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Chapter 25 — Technical Indicators
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Technical Indicators


Technical indicators are used in the same way as technical price patterns. Their purpose is to help you determine the future direction of a stock price, but they are slightly more complex than following price trends.

Momentum Indicator

The momentum indicator follows a very simple equation. It is the difference between the current market price of a share and the price of the same share from a certain number of days ago. The equation looks like this:

MI = (current price – price from N days ago)

The more often you trade, the shorter time interval you will want to use. If you are a longer-term trader, you will want to use a longer time interval. In this example, the interval is 7 days.



The way to interpret these numbers is to plot them on a graph and follow this simple rule: When the momentum indicator becomes negative, that is a sign to sell. When the momentum indicator becomes positive, that is a sign to buy. In other words, you are buying when the stock is gaining momentum and selling when the stock is losing momentum. You might miss the initial reversal, but this method should still allow you to capture some gains.

Momentum Oscillator

The momentum oscillator is a normalized version of the indicator. It changes the values of the momentum indicator so that they will each fall between 1 and -1. This is done by first calculating the momentum indicator for a relatively long period of time, and then finding the largest number (smallest negative or largest positive). Divide all MI numbers by this baseline, and you will come up with the momentum oscillator numbers.


From the previous example, the highest MI number was 0.44. Diving all MI numbers by 0.44 brings up the new MO numbers.



Extending this example to a longer time period and plotting the MO numbers on a chart will give you the same shape as the MI, but the graph will range between 1 and -1 and the buy and sell signals will come earlier. A good rule of thumb for the MO is to buy and sell when the numbers reach 0.80 and -0.80.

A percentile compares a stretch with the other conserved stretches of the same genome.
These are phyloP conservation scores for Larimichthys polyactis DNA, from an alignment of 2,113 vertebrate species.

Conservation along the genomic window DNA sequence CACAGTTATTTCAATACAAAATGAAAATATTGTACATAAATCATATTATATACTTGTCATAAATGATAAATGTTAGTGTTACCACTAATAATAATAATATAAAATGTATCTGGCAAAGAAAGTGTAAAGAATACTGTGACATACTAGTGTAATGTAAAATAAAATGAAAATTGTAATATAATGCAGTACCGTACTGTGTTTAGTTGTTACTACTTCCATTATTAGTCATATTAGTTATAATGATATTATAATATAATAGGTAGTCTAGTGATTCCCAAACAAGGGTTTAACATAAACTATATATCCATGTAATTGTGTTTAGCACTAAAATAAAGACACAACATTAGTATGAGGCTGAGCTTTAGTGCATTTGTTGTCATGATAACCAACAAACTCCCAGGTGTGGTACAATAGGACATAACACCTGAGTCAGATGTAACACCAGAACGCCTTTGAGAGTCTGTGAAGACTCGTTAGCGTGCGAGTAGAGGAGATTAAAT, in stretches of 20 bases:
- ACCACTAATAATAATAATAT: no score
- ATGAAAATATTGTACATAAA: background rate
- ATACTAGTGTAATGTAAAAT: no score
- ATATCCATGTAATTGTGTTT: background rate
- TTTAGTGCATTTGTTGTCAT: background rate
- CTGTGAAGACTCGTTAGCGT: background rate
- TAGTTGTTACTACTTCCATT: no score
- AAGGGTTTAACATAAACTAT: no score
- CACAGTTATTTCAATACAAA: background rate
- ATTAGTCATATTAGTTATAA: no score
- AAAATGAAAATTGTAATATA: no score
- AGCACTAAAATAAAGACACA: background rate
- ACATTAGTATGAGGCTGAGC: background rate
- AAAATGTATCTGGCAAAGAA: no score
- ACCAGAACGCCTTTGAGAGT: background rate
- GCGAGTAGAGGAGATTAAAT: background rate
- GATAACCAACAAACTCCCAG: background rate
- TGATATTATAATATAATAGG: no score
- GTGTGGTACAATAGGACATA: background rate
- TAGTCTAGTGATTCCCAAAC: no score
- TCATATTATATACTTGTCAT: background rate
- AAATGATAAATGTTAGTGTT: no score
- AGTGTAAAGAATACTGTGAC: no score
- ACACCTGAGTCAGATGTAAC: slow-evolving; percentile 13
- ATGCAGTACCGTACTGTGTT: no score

The rate of Change Indicator

The purpose of the rate of change indicator is to show how quickly the price of a share is moving. The idea behind this indicator is the belief that if the price is moving up very quickly, it will soon be overbought and ready for a tumble. If the price is moving downward very quickly, it will soon be oversold.


The rate of change indicator is calculated by:

ROC = 100 – 100 / (1+X)

Where X = (average of all price rises during time period/average of all price declines during the time period)

The time period that you use is your choice and depends on your trading time frame. This indicator will fluctuate between 0 and 100, with 50 being considered neutral. When the ROC moves above 75, it is considered overbought (a sell signal). When it moves below 25, the stock is considered oversold (a buy signal).

Price Minus Average

The price minus average graph is simply a reconstruction of the moving average indicator. When you overlay a moving average on top of a normal price graph, sometimes the average will be above the price and sometimes it will be below the price. This indicator is simply the difference between the price and the average, making it easier to spot a buying opportunity. When the price minus average indicator moves from negative to positive, it is a buy signal. When it moves down below zero, it is a sell signal.


Relative Strength Indicator

The relative strength indicator compares the current price of a stock with past prices. The formula is relatively complex and not worth calculating by hand, but the basic idea is that if a stock closes near its daily high it will tend to rise, and if a stock closes near its daily low, it will tend to fall.

The way to interpret an RSI graph is to consider any numbers above 70 to be an overbought stock that you should consider selling. Any number below 30 means that the stock is oversold and you should consider buying. All RSI numbers will be between 0 and 100, and the RSI indicator tends to be more reliable with very volatile stocks.


This group of advanced technical charts and technical indicators should get you started if you wish to pursue a technical analysis based trading strategy. You should now be able to see buy and sell signals for different types of technical patterns, know what level of volume is associated with those patterns, and understand how to use a few different types of technical indicators. In most cases, your trading software will be able to show you the technical indicators without much effort, but you will likely need to search for patterns on your own. How you use this information is entirely up to you.